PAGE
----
As with the first iteration of bids for a multi-purpose building on the campus, the new proposal would include public restroom facilities as an "add alternate," Caplinger explained. At the very least, the new building would be designed with space and plumbing hookups for restrooms. If porcelain fixtures fit within the budget, they could be included, or the actual facilities could be added at a later date when funds are available.
Both the athletic fields upgrades and the multi-purpose buildings are expected to be paid for with proceeds from a $5 million capital gift given to Mount Greylock by Williams College at the outset of the addition/renovation project.
• The School Committee also Thursday held a formal reorganization in light of this summer's resignation of former Chairman Joe Bergeron. DiLego was elected to chair the panel with Caplinger serving as vice chair and Miller as secretary.
• The committee voted 6-0 to approve fund-raising plans for Lanesborough Elementary School's annual sixth-grade trip to Cape Cod and voted to accept a $5,000 gift from the Alice Shaver Foundation that will be used to support academic programming at the middle-high school.
• The School Committee also heard a report from Mount Greylock Director of Athletics and Co-Curricular Activities Lindsey von Holtz, who reported that extracurricular participation continues to be strong at the middle-high school, where 80 percent of the students do something after school and 68 percent participate in interscholastic athletics.
Von Holtz also reported back on the results of last spring's decision to open up the baseball program to students in seventh grade. Initially, she had restricted it to grades eight and up, but after pushback from parents, the district allowed all students at Mount Greylock to try out for the team.
That resulted in 37 players total — 15 on varsity and 22 on junior varsity.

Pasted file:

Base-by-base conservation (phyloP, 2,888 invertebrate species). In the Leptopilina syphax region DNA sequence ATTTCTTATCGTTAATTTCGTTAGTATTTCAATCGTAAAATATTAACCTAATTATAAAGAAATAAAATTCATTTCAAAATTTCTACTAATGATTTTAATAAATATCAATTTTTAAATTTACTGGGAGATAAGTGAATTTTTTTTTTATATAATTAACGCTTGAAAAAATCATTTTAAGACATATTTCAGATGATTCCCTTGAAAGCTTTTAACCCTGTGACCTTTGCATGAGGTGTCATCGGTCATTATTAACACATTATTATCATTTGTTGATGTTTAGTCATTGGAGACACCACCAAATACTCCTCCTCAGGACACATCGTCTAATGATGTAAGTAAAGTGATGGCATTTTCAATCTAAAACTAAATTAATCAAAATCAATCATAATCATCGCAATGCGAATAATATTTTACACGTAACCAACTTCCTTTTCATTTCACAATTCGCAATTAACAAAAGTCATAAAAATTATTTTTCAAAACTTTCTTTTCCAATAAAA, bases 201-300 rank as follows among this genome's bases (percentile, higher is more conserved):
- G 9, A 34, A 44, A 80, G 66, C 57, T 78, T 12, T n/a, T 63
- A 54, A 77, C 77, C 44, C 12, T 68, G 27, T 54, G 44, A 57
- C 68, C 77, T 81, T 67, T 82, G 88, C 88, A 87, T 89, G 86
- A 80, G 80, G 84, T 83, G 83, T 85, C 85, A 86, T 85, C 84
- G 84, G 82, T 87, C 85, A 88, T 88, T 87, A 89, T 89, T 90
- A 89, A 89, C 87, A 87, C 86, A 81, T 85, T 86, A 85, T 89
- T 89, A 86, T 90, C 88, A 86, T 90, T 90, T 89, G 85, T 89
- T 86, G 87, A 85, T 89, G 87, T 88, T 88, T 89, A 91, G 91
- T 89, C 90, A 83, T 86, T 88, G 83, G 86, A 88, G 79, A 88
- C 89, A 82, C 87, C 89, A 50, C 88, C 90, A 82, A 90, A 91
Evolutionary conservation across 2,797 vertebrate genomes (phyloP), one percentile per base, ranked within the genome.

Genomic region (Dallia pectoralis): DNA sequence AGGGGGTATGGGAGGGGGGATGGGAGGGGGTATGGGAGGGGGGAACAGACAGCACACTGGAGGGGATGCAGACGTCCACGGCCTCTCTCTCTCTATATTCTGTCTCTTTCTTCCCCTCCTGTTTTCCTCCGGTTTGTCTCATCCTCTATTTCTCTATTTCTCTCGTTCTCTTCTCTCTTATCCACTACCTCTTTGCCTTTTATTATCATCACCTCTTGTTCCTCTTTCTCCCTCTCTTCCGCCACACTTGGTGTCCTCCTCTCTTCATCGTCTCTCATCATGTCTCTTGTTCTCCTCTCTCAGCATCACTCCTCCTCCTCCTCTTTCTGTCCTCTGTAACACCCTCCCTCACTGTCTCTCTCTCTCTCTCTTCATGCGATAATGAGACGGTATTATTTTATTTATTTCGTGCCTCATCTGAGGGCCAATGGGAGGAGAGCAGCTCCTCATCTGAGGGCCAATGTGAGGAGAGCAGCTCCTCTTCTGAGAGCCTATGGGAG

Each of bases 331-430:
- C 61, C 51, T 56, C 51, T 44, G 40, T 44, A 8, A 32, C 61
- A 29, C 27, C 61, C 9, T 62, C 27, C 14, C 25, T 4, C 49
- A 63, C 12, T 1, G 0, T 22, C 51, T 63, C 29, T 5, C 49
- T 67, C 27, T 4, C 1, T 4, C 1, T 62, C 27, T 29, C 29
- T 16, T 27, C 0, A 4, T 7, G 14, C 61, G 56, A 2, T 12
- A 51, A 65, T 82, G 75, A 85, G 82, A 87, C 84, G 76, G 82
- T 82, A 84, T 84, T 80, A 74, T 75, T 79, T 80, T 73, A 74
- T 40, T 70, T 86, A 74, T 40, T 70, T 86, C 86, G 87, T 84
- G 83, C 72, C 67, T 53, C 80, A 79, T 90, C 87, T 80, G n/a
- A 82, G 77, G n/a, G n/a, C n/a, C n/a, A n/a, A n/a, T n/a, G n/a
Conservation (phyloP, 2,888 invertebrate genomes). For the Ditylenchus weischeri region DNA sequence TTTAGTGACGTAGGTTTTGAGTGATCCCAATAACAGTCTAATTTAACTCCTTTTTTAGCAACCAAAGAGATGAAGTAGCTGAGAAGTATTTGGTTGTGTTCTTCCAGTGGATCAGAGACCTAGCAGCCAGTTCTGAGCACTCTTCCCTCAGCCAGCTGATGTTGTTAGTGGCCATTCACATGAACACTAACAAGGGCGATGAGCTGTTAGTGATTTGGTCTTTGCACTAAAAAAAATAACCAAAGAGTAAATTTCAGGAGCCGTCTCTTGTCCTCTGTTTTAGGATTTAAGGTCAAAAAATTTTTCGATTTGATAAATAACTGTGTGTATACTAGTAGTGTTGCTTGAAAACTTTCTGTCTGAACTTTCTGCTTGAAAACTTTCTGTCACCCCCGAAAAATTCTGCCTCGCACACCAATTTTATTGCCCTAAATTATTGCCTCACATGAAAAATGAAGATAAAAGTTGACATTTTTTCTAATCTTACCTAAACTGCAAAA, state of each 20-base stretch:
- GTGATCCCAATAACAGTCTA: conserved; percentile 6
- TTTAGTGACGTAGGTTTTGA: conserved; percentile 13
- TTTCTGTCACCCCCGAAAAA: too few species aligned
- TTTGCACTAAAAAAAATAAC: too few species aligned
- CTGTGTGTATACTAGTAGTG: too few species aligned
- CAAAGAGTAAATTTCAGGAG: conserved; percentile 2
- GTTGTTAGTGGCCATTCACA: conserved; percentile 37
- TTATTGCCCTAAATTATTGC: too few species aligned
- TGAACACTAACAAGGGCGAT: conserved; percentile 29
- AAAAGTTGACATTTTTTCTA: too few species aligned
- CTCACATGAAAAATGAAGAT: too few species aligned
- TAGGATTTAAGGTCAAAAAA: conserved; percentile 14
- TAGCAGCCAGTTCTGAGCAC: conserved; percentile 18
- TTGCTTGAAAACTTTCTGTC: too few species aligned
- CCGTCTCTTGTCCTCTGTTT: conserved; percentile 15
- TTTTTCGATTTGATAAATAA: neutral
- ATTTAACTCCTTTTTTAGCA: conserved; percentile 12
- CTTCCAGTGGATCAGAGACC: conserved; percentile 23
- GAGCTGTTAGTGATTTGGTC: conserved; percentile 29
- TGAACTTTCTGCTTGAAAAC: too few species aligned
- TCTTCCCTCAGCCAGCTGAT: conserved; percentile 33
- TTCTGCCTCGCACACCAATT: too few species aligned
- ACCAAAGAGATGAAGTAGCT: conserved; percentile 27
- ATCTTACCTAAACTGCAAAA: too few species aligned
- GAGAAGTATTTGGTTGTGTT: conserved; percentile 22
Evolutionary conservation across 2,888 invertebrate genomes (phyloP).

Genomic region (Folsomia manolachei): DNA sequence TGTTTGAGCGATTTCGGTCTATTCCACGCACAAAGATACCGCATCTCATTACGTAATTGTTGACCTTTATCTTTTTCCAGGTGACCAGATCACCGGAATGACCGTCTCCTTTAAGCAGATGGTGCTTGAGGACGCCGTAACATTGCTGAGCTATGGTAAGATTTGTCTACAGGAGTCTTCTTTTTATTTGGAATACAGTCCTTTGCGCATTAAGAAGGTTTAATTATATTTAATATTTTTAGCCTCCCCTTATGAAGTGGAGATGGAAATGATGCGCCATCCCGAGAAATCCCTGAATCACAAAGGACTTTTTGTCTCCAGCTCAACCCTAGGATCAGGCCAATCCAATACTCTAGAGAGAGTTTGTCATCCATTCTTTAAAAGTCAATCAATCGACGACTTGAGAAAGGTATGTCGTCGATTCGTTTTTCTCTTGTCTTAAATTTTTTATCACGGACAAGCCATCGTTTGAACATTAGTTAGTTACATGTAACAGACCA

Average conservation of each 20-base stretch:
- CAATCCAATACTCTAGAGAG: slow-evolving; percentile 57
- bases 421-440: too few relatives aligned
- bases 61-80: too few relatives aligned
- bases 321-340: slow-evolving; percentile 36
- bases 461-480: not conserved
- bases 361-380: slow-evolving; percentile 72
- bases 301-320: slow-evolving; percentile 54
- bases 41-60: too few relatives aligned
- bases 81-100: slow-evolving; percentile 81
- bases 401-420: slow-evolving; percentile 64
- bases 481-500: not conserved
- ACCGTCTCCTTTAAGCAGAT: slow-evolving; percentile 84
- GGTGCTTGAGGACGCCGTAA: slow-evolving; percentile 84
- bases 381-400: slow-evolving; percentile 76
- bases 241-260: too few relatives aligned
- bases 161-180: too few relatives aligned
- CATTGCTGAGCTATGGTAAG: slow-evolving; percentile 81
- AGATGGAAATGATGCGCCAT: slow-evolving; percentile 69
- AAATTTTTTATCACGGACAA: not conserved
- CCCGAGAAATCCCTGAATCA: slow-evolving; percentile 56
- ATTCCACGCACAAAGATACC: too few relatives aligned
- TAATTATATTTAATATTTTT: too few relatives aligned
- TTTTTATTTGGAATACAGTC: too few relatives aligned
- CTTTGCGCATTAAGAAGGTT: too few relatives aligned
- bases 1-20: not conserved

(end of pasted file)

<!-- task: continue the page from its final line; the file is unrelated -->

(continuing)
"Twenty-two was a little high," von Holtz said, alluding to the reasoning behind her initial decision to limit it to students in the upper five grades.
"At home games, all 22 participated. At away games, 17 participated. Sometimes, that was determined by who was injured or sick on that day. Coach and I agree that there were probably just a couple too many who were on the team."
Von Holtz said five seniors graduated from the 2019 baseball team, which means that the school may find itself having the same discussion this winter about maximizing eligible participants without reducing the playing time for those on the team.
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Shortly after Williams College installed its rubber crumb field I saw a pallet containing 3 or 4 huge bags of replacement rubber crumbs, approximately 6 feet tall and weighing more than a ton or two each. Williams then built a new shed near the track complex to store the replacement crumbs. Thus storage space is needed and a forklift truck needed to move these heavy bags. Specialized equipment is needed to regularly maintain, even out and replace the crumbs which requires an employee to operate. What happens to all the crumbs that need to be replaced? They become part of the Meachem Street environment.
The water is tested daily? Exactly what sort of "test" is being conducted? Who conducts these tests? Can we see these test results for the last 12 months? These tests if properly done would be costly. How much does each test cost? The school had a very serious perchlorate problem with its drinking water which affected the lives and health of many students.